Additionally, this set of possibilities comes with probability measures derived from theory testing in physics. These probabilities are a measure of our state of knowledge, not a statement about any supposed chancy-ness in reality.

What about the possibilities on theism? God can create anything. Perhaps surprisingly, this is similar to the situation given naturalism, where because the universe exists for no reason at all, anything could exist. I propose, then, that we consider the same range of possible universes. The difference will be the probabilities placed on the set of possibilities. Here, we ignore the question of why a physical universe exists at all on naturalism and theism. (That's the contingency argument.)

**Testing Naturalism and Theism**In all its detail, the Bayesian approach says we need to calculate the probability of everything we know about this universe (the likelihood). The key, in practice, is to focus on

*decisive* pieces of data. When we compare Newtonian gravity with Einstein's general relativity, we don't bother comparing the data about the orbit of Neptune, where the theories make extremely similar predictions. We certainly don't calculate the probability of every crater on the moon. Feel free to try, but the likelihood is going to be the same, so there is no net effect on the probability of the theory. Instead, we consider the orbit of Mercury, where there is a measurable difference between the predictions.

The fine-tuning argument invites us to consider this particular fact about our universe: it supports the complexity required by life forms. Over the last 40 years, physicists have found that the necessary conditions for life are extremely rare among the set of possible universe we are considering.

Here's just one example. Einstein's cosmological constant causes the expansion of the universe to accelerate. Other forms of energy can have the same effect, so we speak of their combined effect as an effective cosmological constant (ECC). Within our equations, ECC can range between -m

_{Pl} and +m

_{Pl}, where m

_{Pl} is the Planck mass. (In this case, it is not just a possible value: there are reasons to expect the Planck scale to be the ECC's natural scale. But put that aside for now.) Within this range, we can quite safely identify a subset outside of which life will not form. If ECC < -10

^{-90} m

_{Pl}, then the universe recollapses into a big crunch in a matter of seconds. If ECC > 10

^{-90} m

_{Pl}, then absolutely no structure forms in the universe at all. The expansion is too rapid, and soon every proton in the universe is isolated in empty space.

So, in Bayesian fashion, we represent our state of knowledge with a probability. If all we knew was that a) naturalism is true and b) that the equations of physics describe the universe, we would be ignorant of the value of the ECC. In probability jargon, naturalism is a non-informative theory. This isn't pejorative: some theories don't make precise predictions. If all we knew was that robbers guessed the code, we'd have no reason to expect any particular code to be entered rather than another. Similarly, naturalism gives us no reason to expect any possible physical universe rather than another. So, with respect to the ECC, we model our ignorance with a uniform probability distribution. Then, the probability of a life-permitting universe is no greater than one in 10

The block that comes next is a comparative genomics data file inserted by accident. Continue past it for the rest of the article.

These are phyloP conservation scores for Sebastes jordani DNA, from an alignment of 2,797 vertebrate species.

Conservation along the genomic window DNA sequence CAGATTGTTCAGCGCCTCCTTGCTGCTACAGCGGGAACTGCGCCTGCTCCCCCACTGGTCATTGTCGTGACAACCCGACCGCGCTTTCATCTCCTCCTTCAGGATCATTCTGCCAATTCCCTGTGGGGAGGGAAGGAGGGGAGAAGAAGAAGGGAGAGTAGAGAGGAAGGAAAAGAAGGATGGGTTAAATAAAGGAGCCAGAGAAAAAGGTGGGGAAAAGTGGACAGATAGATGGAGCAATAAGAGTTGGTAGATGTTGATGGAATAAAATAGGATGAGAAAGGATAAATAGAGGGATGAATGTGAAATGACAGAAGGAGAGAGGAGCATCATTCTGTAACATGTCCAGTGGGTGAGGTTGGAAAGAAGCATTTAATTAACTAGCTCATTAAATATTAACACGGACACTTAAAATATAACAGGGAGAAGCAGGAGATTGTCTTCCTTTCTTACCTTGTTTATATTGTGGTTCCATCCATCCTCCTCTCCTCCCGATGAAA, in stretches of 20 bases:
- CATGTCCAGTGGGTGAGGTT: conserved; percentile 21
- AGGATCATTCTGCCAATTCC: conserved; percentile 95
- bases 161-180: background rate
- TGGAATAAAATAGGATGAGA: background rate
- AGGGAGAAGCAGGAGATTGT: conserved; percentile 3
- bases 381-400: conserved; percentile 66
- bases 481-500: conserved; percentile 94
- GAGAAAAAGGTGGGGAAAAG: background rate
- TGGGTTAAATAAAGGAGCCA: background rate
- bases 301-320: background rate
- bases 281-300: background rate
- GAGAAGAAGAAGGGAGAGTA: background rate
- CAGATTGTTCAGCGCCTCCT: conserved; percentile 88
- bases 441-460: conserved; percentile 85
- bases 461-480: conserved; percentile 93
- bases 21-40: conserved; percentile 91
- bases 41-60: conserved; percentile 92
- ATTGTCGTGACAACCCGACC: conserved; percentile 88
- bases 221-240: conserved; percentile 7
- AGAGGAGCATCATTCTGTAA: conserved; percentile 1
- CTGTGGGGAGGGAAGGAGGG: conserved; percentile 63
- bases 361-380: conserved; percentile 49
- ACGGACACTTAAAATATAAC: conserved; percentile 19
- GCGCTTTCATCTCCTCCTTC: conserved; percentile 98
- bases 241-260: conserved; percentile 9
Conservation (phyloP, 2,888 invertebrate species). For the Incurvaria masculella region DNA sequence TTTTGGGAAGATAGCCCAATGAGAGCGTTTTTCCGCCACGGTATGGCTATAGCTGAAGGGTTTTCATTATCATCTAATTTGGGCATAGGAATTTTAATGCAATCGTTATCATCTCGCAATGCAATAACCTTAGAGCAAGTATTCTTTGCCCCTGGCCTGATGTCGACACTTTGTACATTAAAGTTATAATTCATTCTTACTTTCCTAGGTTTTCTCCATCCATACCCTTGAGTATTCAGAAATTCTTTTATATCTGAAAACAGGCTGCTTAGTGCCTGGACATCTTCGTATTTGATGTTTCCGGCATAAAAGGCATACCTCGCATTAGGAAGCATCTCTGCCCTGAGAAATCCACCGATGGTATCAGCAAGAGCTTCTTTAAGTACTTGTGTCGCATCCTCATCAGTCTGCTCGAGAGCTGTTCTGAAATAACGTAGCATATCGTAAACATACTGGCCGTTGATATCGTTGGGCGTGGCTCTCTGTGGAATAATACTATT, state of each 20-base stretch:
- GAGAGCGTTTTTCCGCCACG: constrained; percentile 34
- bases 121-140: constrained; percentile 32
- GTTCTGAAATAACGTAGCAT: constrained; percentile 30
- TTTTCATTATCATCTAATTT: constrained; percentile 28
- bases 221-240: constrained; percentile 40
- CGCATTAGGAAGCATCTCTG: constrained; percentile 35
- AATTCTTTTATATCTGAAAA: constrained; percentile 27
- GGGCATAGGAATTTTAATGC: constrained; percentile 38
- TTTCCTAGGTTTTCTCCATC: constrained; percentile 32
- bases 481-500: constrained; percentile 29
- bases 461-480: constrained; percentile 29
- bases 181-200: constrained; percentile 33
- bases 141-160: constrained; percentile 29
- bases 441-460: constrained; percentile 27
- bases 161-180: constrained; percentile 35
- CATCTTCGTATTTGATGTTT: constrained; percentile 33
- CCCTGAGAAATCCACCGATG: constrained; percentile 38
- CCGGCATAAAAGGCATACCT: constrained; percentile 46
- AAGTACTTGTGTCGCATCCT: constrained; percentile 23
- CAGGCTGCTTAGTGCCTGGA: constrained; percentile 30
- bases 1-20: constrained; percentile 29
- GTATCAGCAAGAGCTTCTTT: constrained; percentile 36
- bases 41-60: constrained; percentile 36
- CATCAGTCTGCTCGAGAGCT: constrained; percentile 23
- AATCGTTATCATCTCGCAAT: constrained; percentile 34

^{90}. Other examples of fine-tuning reduce this number even further.

What about on theism? Here, we must ask how likely it is that God would want to create a universe that supports embodied moral agents. Here, God's essential goodness is relevant. A good God might want to create a good state of affairs, and the existence of beings who can can live, learn, labour and love is a good state of affairs.

A cynic might complain that this "divine mind-reading" is entirely speculative. But observe two things. Firstly, such "speculation" pre-dates the discovery of the fine-tuning of our universe by a couple of millennia, so one can hardly accuse the theist of ad-hocery.

Secondly, consider the crime scene again. There are a seeming infinity of means, motives and methods that come under the umbrella of the "inside job" hypothesis. Must we read the minds of the robbers? Actually, given the extremely small probability of the data on the "guessed" hypothesis, we need only argue as follows. Only if the probability of an inside job is comparable to one in a trillion (the likelihood on the "guessed" hypothesis) will such considerations make any difference to the investigation. Similarly, the force of the fine-tuning argument is only turned back by a "divine mind-reading" skepticism if the probability of God creating a life-permitting universe is comparable to one in 10

^{90}. That, I contend, is not much of a burden on the theist.

Thus, even if the probability of a life-permitting universe given theism is one in a trillion, the fine-tuning of the universe for life still confirms theism over naturalism by some enormous number like 10

^{78}. That's how we test theories, and naturalism takes a rather large hit.

**Conclusion**The intuition behind this argument is that the naturalist, faced with all the ways the physical universe could have been, can only shrug their shoulders. For naturalism, the question "why this universe?" is in principle unanswerable. The theist can see a rationale for the way the universe is, one that is neither ad hoc nor jerry rigged. Note that these are not really rival explanations. Theism offers an explanation for the ultimate facts of physics where naturalism offers none.

There are a large number of possible moves for the naturalist to make at this point, so I'll discuss those as they arise. If the details of fine-tuning are in question, I've got a whole book of more examples:

www.cambridge.org/fortunate. If you think that fine-tuning is a theist invention, then you should know that my co-author is an atheist.